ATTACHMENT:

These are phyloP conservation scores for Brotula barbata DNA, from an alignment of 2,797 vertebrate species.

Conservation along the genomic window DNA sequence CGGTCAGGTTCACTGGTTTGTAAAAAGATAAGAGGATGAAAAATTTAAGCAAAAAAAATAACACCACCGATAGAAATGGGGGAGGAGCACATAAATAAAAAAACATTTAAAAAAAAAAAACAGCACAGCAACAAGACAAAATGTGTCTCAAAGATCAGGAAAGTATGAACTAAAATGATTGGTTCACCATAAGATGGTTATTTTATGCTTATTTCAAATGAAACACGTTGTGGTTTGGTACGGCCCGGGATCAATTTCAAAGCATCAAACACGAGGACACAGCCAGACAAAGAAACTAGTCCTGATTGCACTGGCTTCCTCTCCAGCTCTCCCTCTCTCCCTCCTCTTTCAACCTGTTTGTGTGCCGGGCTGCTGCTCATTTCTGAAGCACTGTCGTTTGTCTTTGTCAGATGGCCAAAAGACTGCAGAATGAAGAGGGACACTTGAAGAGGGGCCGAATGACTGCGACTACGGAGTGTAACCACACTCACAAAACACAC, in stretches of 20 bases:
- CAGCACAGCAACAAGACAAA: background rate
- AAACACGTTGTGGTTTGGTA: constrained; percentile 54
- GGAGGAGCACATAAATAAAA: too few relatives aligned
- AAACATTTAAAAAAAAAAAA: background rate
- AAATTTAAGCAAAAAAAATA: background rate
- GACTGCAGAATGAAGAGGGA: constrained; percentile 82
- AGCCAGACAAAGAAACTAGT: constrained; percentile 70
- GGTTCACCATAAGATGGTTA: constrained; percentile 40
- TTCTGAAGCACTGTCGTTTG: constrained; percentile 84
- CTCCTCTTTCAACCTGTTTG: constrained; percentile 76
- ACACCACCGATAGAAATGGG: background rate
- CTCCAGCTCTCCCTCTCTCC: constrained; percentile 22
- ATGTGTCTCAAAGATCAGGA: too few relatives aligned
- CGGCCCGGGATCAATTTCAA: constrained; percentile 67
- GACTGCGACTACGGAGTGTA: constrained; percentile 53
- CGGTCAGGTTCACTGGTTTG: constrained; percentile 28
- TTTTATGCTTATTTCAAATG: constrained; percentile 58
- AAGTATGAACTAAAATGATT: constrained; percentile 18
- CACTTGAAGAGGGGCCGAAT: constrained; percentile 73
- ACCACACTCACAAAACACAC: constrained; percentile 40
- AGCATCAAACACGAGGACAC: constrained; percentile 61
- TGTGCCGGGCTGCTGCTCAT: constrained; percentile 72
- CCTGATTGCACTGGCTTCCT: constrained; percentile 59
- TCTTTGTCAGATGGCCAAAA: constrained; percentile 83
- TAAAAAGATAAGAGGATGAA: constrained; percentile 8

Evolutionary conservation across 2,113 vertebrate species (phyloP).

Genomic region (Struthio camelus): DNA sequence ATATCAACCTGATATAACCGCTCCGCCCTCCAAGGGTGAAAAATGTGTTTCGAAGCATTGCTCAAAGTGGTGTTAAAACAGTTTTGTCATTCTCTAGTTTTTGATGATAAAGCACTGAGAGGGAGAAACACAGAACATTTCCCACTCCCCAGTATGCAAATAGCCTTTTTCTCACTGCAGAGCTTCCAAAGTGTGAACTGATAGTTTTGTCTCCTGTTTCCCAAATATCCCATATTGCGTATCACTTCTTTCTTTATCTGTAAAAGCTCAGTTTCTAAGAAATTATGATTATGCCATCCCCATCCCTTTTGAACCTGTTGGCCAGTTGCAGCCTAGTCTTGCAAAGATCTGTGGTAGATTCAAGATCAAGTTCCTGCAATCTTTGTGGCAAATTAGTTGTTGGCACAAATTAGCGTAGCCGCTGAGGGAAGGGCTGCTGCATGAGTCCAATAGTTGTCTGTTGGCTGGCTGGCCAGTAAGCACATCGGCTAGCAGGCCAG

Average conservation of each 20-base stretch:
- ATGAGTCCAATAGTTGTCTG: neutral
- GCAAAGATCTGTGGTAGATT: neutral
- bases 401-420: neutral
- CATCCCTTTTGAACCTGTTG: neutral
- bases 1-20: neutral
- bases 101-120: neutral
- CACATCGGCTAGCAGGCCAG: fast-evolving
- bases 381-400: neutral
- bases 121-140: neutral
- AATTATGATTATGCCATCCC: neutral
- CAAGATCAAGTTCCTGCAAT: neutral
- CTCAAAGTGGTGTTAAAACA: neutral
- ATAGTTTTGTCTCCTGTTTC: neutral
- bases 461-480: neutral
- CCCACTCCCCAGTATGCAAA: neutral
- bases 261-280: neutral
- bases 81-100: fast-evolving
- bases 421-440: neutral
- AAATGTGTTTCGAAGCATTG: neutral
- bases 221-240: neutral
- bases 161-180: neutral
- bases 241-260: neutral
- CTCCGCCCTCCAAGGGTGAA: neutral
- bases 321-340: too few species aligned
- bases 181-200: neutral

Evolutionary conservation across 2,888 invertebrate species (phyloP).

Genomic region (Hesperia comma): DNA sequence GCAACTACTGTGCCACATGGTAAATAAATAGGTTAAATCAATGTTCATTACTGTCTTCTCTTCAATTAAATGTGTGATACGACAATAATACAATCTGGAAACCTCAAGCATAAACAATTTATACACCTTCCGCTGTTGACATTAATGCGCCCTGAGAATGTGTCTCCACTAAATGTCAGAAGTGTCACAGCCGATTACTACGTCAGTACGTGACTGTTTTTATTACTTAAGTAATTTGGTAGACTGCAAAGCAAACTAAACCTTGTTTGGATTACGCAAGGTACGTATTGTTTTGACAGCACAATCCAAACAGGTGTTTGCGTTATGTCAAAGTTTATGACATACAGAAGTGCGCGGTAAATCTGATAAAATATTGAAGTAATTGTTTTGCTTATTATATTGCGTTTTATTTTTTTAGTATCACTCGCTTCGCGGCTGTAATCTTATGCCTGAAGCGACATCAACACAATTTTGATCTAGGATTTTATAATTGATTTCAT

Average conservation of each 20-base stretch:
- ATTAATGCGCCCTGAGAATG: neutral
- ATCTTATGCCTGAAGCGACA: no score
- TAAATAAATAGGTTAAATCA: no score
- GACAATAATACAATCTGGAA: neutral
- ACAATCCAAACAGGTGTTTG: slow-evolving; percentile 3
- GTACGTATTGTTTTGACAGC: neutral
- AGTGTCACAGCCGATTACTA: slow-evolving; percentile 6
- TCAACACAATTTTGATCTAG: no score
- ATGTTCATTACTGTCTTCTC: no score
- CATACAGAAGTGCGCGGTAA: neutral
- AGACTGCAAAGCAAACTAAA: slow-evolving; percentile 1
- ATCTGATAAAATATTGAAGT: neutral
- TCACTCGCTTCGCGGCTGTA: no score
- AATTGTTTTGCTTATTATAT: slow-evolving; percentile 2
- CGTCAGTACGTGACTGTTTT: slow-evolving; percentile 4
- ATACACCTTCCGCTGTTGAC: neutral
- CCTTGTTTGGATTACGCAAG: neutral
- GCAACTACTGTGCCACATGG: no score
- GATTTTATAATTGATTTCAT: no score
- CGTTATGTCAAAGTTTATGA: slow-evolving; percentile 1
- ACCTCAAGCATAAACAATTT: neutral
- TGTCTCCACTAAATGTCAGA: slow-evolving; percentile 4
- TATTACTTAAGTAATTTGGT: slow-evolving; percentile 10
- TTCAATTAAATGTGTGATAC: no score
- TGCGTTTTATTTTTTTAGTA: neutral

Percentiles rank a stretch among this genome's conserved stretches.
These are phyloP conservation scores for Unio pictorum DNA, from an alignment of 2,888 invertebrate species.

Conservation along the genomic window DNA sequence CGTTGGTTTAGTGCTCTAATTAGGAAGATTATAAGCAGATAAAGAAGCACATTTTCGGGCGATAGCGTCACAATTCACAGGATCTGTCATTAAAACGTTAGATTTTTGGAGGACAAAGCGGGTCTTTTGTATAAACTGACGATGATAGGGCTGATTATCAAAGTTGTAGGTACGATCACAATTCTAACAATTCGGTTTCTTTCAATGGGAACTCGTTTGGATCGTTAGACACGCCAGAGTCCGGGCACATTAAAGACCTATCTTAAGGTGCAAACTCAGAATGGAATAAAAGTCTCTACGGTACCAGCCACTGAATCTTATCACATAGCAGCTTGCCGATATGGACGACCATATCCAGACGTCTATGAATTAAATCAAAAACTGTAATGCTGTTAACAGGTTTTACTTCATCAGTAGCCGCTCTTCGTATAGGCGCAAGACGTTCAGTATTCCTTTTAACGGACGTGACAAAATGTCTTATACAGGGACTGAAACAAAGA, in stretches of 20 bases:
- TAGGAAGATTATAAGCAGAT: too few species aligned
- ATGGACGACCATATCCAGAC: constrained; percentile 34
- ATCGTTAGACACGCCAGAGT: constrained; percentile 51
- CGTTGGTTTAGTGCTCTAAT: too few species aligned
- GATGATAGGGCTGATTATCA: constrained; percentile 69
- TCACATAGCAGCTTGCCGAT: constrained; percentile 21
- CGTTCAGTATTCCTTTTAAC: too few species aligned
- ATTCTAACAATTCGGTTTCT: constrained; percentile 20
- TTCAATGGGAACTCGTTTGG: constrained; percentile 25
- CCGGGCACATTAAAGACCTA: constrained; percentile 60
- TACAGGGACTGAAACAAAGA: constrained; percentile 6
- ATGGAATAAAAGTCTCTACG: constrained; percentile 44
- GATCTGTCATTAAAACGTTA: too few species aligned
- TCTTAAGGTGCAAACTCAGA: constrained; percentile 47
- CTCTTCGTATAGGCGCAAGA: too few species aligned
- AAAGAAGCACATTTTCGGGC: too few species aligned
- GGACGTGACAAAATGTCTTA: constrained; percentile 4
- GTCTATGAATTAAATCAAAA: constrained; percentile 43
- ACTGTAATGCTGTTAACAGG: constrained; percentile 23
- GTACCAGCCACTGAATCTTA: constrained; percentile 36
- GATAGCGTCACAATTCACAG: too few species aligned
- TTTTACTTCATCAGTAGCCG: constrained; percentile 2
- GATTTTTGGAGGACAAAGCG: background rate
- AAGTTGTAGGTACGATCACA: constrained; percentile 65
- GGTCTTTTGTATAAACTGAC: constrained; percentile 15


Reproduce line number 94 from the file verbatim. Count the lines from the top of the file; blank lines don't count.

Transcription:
- ATTCTAACAATTCGGTTTCT: constrained; percentile 20